Middlebie Parish consists of the ancient parishes of Middlebie, Pennersax (Pennersaughs) and Carruthers, united in 1609. Middlebie was the seat of a Presbytery from some time after the Reformation until 1743. It was then divided to form the Presbyteries of Langholm and Annan. Middlebie parish is now in the Presbytery of Annandale & Eskdale. It is bounded by the parishes of Tundergarth, Langholm, Canonbie, Half Morton, Kirkpatrick Fleming, Annan and Hoddam.
The villages of Eaglesfield, Middlebie and Waterbeck lie within the parish, with Kirtlebridge on its southern boundary. Eaglesfield and Hottsbridge by Waterbeck still have primary schools. The school at Middlebie closed in 1972 nearly a hundred years after it opened. The Eaglesfield building is now just over a hundred years old. The former school in Waterbeck village, built about 1900, is now the public hall. Eaglesfield's public hall was built in 1892-3. Middlebie's old hall (a wooden ex-army building purchased in 1928) was demolished and a new one built in 2001.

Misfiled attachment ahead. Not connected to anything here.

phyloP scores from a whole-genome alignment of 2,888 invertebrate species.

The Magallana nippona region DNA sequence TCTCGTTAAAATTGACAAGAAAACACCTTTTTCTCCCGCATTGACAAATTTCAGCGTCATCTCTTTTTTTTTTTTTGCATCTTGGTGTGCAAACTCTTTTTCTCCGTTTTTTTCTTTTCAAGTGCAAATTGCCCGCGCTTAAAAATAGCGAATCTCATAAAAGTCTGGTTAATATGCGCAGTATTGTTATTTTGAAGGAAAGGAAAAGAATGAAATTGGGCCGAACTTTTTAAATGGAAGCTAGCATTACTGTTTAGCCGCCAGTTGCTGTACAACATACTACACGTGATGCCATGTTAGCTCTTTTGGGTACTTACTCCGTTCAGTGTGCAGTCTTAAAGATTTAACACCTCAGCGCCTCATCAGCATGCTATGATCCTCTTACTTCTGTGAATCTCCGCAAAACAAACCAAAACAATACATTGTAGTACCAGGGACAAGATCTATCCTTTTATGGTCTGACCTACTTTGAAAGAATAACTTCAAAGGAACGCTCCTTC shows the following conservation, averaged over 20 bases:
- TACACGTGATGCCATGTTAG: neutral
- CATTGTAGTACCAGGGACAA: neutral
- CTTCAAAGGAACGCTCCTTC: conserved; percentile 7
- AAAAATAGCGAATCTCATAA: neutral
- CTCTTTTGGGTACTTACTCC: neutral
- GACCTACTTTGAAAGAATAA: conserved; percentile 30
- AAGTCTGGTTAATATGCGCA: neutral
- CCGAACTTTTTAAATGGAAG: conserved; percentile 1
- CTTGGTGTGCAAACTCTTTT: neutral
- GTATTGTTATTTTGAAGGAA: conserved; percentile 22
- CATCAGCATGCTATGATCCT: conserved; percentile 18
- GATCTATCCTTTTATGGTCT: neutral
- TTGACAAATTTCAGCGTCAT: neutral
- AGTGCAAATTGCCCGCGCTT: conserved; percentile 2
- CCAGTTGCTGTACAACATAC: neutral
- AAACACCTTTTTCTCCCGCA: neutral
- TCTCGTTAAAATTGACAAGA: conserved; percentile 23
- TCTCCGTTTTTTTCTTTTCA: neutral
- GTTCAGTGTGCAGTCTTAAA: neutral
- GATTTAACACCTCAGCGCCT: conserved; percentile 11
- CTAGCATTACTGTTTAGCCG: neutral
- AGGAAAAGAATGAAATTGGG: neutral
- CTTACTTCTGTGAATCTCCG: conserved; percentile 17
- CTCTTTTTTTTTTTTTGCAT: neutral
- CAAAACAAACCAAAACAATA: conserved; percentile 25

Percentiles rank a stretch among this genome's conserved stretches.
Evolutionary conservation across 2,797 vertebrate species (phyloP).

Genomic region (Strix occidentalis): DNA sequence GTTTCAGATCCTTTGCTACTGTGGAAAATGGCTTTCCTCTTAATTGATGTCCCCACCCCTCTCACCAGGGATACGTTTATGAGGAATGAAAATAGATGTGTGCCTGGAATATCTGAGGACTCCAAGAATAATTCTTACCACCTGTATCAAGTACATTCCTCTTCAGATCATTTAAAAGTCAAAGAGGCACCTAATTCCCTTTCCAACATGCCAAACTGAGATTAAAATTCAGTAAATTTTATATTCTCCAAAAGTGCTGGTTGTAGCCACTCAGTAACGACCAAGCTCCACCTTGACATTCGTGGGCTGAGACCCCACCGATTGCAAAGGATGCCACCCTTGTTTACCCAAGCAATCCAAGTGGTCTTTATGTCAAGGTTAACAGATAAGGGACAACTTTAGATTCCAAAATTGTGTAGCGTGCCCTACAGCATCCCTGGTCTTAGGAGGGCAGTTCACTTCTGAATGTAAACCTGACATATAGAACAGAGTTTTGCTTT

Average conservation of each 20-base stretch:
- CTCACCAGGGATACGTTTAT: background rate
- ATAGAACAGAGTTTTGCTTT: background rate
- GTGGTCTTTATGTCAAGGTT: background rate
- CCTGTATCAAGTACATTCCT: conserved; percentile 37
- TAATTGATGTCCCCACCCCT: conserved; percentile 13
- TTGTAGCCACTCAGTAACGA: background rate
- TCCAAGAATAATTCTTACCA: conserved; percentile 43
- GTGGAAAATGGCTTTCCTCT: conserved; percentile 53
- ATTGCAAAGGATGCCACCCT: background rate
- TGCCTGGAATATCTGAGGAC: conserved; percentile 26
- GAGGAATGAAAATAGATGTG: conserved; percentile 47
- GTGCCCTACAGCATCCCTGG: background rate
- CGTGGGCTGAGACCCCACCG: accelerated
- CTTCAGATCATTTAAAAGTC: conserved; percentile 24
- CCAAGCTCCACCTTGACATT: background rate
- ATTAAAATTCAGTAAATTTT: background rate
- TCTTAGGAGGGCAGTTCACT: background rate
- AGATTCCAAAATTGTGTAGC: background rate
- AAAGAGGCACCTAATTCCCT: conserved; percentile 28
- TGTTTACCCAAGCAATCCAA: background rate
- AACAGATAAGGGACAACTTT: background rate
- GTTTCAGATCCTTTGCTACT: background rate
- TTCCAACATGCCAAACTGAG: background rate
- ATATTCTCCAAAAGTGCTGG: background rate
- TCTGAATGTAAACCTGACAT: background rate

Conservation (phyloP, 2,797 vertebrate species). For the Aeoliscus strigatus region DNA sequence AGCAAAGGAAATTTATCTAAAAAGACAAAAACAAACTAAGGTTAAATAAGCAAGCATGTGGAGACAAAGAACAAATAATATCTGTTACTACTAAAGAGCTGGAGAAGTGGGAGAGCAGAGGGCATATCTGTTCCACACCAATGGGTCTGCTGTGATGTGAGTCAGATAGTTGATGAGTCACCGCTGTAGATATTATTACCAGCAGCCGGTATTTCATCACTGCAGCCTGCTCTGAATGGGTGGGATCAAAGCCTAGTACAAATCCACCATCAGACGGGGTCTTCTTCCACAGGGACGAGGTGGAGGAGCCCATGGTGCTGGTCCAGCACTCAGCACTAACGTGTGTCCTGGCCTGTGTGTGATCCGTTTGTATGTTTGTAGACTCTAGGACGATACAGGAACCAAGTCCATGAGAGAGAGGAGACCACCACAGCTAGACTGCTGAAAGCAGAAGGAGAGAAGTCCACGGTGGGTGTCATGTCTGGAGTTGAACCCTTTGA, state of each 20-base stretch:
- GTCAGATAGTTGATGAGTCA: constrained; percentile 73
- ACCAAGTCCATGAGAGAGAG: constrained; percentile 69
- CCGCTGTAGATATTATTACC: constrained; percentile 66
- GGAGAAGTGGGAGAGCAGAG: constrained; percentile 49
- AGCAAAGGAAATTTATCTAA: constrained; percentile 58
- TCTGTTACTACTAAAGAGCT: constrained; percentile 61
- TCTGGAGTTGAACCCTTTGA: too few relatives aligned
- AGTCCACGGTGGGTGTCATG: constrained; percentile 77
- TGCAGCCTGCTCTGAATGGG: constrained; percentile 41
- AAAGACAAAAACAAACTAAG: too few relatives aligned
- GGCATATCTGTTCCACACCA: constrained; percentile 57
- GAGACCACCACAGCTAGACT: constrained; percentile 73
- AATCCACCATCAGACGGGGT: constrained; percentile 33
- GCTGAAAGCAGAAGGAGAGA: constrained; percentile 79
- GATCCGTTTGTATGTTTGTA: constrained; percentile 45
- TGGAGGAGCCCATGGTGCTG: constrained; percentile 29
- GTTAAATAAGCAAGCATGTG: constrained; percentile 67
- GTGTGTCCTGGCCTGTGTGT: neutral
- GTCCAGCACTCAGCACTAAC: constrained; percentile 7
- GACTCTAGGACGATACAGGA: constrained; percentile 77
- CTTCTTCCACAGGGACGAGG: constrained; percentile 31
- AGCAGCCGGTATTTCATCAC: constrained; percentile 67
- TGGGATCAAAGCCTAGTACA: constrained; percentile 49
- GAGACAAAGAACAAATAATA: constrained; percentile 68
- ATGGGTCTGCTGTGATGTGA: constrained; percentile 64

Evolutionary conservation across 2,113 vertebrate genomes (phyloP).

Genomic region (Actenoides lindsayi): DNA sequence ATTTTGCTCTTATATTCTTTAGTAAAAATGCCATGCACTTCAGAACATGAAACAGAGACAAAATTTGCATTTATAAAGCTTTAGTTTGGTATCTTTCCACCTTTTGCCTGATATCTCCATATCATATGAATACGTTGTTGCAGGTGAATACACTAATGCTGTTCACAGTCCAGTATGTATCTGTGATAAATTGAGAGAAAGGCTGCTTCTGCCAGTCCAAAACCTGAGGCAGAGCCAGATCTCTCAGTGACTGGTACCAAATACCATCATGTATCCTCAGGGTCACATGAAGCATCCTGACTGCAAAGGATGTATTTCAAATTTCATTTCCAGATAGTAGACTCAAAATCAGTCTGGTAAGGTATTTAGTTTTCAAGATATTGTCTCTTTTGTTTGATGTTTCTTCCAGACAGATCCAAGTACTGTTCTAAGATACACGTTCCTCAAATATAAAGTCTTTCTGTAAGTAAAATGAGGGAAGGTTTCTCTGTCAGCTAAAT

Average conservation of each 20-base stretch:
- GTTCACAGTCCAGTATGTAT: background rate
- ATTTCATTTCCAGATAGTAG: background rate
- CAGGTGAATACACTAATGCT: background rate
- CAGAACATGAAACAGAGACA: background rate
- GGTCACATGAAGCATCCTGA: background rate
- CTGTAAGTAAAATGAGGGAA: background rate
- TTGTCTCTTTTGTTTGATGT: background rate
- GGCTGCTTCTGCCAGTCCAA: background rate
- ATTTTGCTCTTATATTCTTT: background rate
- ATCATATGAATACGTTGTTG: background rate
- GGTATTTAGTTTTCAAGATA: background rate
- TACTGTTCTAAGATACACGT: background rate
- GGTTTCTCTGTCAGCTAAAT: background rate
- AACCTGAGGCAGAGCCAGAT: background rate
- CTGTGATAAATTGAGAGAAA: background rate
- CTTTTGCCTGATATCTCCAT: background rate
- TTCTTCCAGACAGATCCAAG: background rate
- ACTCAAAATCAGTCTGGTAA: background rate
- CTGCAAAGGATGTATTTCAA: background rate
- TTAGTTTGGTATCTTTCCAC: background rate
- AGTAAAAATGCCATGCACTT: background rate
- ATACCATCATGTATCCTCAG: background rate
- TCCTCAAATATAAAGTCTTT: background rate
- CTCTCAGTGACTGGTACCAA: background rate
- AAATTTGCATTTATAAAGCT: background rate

The West Coast Main Line railway runs through the parish from London to Glasgow. Previously the Caledonian Railway, the line formerly had a station at Kirtlebridge, where the writer Thomas Carlyle would alight before walking up to his parents farm at Scotsbrig above Middlebie. From Kirtlebridge the Solway Junction Railway ran down to Annan and across by the Solway viaduct to Cumberland. It was built to transport iron ore to the Lanarkshire steelworks.
In 1841 the population of the parish was 2,154 and about sixty of these people were handloom weavers. There were inns and shops and the Lime Works Blacketridge. Tradesmen listed in 1841 include joiners, shoemakers, tailors, cloggers, masons, millers, carters, grooms, gardeners, dressmakers, straw-hat makers, &c. Today, only Eaglesfield still has a general store and post office. In 1841, as well as 73 farmers, 314 people were employed as agricultural labourers and 60 more as servants.
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